Not Your Everyday Banana

by Bart Arondson

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Ok so I shoot basically one thing....real estate. I am in the market for a new camera so I borrowed a friends canon 50d. I have been using a Rebel xti and been getting good results but I want to upgrade. I took some exteriors today and they came out like crap. Very soft! I shoot with a tripod because i use the AEB functions and layer all of my shots so it wasnt hand shaking. I have a canon 10mm x 22mm lens, set the iso at 200 and f-stop at 6.3. I really dont understand much else and could really use help.

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Please post same images(or links to). Also, why are you layering shots? Are you shooting HDR photos? –  dpollitt May 10 '11 at 2:59
    
@dpollitt, pretty much all real estate shots are HDRs, at the very least so they can get a view out the window so you can see the yard and the interior. –  cabbey May 10 '11 at 3:23
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Are individual shots blurry or the combined HDR image? How long were the individual exposures? –  rfusca May 10 '11 at 3:32
    
How large do your images end up being? Do they mostly go on the web and small catalog prints, or are they being printed/dismayed in a larger format sometimes? –  mattdm May 10 '11 at 10:27
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2 Answers 2

Rodger Cicala over at LensRentals.com would suggest that in fact your lens is not soft, or at least you only have a 3-7% chance of that being the case. You said that you used this lens previously on a Rebel XTi body with good results, and now with a new body the 50D you receive poor results. Rodger contends that this is due to slightly different characteristics that each body can have.

A lens may be fine on one camera and not another. A camera may do fine with one lens and not another.

Another great quote to note

Until recently, wide angle lenses tended to be soft in the edges and corners and people just accepted it. Recent lenses are so much better that differences from one side to the other became noticeable (the difference between sharp and soft is more obvious than the difference between soft and softer, apparently).

It is possible that you have a miscalibrated lens or body, or even both, but a respected(in my opinion) professional with a great deal of experience believes that it is due to the differences between bodies and lenses. A suggested solution would be to send the lens and body combination into Canon and the can properly calibrate the two together.

More could be determined if you could provide sample images. If you find this reply to be the best that you receive, please mark this as the accepted answer.

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Link to article quoted: canonrumors.com/tech-articles/this-lens-is-soft-and-other-myths –  dpollitt May 10 '11 at 3:05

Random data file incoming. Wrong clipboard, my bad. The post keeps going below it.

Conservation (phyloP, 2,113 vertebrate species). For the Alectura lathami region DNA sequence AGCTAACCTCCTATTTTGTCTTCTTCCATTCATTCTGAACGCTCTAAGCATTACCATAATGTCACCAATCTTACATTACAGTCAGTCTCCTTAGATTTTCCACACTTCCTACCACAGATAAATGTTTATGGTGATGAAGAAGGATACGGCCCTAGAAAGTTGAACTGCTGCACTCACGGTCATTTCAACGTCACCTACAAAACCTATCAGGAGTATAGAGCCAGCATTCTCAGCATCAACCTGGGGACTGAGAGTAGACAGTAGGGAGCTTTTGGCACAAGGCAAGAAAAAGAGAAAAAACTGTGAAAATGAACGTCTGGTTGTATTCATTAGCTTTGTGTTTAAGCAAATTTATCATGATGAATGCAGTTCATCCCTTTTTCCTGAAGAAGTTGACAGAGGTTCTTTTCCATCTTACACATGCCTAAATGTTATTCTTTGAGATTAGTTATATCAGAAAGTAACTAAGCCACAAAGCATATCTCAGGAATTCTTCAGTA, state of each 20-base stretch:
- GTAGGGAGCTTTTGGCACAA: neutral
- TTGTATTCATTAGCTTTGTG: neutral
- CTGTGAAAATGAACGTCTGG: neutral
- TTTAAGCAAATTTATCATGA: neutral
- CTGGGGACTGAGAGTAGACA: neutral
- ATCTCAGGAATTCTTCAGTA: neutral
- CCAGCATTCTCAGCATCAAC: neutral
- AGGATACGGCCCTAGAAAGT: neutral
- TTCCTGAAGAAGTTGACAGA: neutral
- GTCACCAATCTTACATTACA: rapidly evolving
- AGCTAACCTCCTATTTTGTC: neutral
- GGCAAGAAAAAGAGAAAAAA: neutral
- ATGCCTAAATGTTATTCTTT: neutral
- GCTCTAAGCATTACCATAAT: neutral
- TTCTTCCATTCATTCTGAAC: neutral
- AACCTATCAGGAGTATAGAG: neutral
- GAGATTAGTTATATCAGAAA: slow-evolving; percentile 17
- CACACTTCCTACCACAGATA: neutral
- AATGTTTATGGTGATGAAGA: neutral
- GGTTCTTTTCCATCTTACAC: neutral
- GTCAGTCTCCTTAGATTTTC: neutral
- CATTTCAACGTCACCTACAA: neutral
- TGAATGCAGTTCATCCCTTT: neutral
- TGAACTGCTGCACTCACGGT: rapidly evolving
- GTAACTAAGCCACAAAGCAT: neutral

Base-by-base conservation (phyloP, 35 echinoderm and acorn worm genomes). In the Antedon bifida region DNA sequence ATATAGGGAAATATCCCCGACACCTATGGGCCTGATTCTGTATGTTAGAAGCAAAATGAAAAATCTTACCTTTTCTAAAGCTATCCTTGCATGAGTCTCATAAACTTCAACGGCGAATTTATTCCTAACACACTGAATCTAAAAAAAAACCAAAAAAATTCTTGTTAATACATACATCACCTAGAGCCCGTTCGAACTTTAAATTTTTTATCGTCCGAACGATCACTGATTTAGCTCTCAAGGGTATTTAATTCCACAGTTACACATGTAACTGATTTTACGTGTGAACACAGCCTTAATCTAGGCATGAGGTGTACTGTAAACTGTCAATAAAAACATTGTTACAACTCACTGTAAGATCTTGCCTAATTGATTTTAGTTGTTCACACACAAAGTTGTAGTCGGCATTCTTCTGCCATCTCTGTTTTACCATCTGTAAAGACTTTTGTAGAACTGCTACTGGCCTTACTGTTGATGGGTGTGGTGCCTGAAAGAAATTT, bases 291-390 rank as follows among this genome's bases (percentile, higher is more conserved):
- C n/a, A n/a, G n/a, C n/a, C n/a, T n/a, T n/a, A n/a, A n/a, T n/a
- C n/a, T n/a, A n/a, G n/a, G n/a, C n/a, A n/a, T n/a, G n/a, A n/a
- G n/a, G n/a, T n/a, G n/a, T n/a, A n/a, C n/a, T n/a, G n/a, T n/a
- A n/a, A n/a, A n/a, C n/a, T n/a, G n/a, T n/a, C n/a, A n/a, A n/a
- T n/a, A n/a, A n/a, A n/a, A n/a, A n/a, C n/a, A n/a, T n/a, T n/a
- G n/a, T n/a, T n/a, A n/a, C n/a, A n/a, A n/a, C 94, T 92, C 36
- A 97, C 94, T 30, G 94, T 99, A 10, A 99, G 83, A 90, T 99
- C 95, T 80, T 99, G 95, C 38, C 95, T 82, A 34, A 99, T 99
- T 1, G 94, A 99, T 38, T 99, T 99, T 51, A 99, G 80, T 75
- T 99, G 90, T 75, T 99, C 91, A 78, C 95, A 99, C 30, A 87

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The 50D supports manual calibration for lenses; therefore it is possible that your friend had it calibrated for their lens, which might be far enough off to impact your shots. (This is assuming your friend has the same lenses, otherwise the 50D would have used Canon's calibrations.)

A few other possibilities, but we we really need to see some example shots in order to give a valid observation:

  • What sensor was used for AF? Center? One of the others? Did you adjust them, or use what your friend had used? (Which may not have been right for your shot...)
  • Had you gone from an air-conditioned environment (like a car, house, etc.) to a humid environment? Lenses react very badly to sudden changes in environment, and they can take a long time to acclimate.
  • Did you use Mirror Lockup? (This helps reduce vibrations when shooting longer exposures.)
  • Did you compare at pixel-level or at the same relative size? Your XTi is 10mp vs 15mp. Technically not that large of a leap, but any focus or lens issues that were minimized on the XTi are going to be more present at the pixel-level on the 50D simply because each pixel-sized sensor expects the light to be focused better. I suggest reducing the size of your 50D images to the same size as your images taken with the XTi and then seeing if things still look soft. (This is only a guess. I could have seen it being an issue going from, say, 8mp to 18mp, but I doubt this is your issue. But it's worth throwing out there.)
  • Did you have anything else on the lens that you haven't used before (like a UV filter or Polarizer. A bad filter can do very bad things to an image.)
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good point about the lens calibration data! –  cabbey May 10 '11 at 4:07
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